Saturday, August 5, 2017

TM Krishna - The man, his music and his mission

The hall was already full and the concert was already in progress when I walked in to Unnati auditorium. TM Krishna was immersed in delivering Sri Dumburge in Ragam Sriranjani in his inimitable style. I looked for a spot to sit but every inch of the hall including the mat on the floor were filled with people. But I was happy to stand on the last row and soak in the music flowing in from the stage.

Traditionally Carnatic vocalist sits in the middle flanked on both sides by violinist and mridangist. The second percussion artist sits behind the vocalist on the right side. But TM Krishna, known for questioning the tradition, ensured that no artists sit behind him and ensured that everyone is given equal importance on stage. He himself sat in one side rather than in the centre.

Photo credits: Unnati

Over the years TM Krishna has molded a different style of singing, which is refreshingly different from a rather rigid traditional way of performing this art form. He once famously said that he does not perform for his audience, but he performs because he enjoys doing so. On stage as he swings his arms with wide sweeping gestures as he brings out the nuances of a raga, he seems to play with each note of the raga like a skilled juggler. He seems to see those notes floating around him in the air and plucks them with his finger or lifts them or pushes them down as he takes the audience on a wonderful voyage over the waves of the ragas.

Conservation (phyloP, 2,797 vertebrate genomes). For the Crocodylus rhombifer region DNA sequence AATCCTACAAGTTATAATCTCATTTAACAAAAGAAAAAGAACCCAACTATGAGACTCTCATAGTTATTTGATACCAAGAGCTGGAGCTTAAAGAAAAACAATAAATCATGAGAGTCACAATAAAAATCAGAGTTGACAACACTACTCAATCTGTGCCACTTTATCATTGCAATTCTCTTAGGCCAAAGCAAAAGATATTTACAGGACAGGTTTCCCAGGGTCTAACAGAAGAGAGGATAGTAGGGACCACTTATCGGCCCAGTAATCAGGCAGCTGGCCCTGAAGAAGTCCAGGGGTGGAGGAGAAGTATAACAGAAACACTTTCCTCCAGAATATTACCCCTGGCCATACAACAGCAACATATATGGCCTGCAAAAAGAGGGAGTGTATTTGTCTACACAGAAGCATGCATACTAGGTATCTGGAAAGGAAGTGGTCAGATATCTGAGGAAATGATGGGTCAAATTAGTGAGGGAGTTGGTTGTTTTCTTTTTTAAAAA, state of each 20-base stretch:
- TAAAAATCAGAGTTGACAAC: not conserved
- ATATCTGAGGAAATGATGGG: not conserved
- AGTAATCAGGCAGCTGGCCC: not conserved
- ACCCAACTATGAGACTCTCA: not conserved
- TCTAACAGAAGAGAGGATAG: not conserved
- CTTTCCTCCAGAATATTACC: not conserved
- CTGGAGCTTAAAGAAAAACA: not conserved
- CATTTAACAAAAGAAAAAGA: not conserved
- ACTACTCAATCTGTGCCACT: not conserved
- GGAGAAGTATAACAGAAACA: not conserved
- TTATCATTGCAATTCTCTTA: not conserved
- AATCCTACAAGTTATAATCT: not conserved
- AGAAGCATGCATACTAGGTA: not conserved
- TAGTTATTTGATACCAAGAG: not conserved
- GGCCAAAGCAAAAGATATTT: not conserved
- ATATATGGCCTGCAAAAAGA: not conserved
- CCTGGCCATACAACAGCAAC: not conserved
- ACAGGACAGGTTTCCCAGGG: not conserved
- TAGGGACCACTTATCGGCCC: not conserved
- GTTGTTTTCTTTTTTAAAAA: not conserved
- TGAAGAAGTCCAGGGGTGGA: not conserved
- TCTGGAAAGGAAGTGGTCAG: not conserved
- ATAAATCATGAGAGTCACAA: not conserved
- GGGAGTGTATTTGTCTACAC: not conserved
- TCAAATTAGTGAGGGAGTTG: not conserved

TM Krishna, recipient of last year's Magsasay Award, is known not just for his singing prowess but on his concerns for social and environmental issues. For yesterday's concert at Unnati he ensured that he would not use the car provided by the organizers, but instead would come in Metro from the railway station. That sums up the man and his concerns for things around him. That attitude sets him apart from other more gifted artists of his time. No surprise that he took time off to sing a song called Porombokku Padal to highlight the environmental disaster unfolding in Chennai Ennore Creek due to land encroachment.

This is the man who quit Chennai Music Sabhas in an attempt to bring music to common men by starting a new music festival at Urur Olcott Kuppam, a fishermen's colony in Chennai.  His effort to team up with Jogappas, a transgender community who make a living through folk songs and dance, is really commendable.

Carnatic music was born and evolved in temples of south India and almost all compositions are on various daieties. Yesterday, TM Krishna used Ragam Khamboji to sing a song on Palm Tree called "Eeterimele Ekaanthamai Nindrirukkum Panaye". Palm tree is symbolic of the Tamilnadu landscape. It was interesting to hear Carnatic composition rendered on a mundane thing like a palm tree.

His contribution to music goes beyond stage performance. His path-breaking book, A Southern Music - The Karnatik Story, was a first-of-its-kind philosophical, aesthetic and socio-plitical exploration of Karnatik Music. For this he was awarded the 2014 Tata Literature Award for Best FIrst Book in the non-fiction category.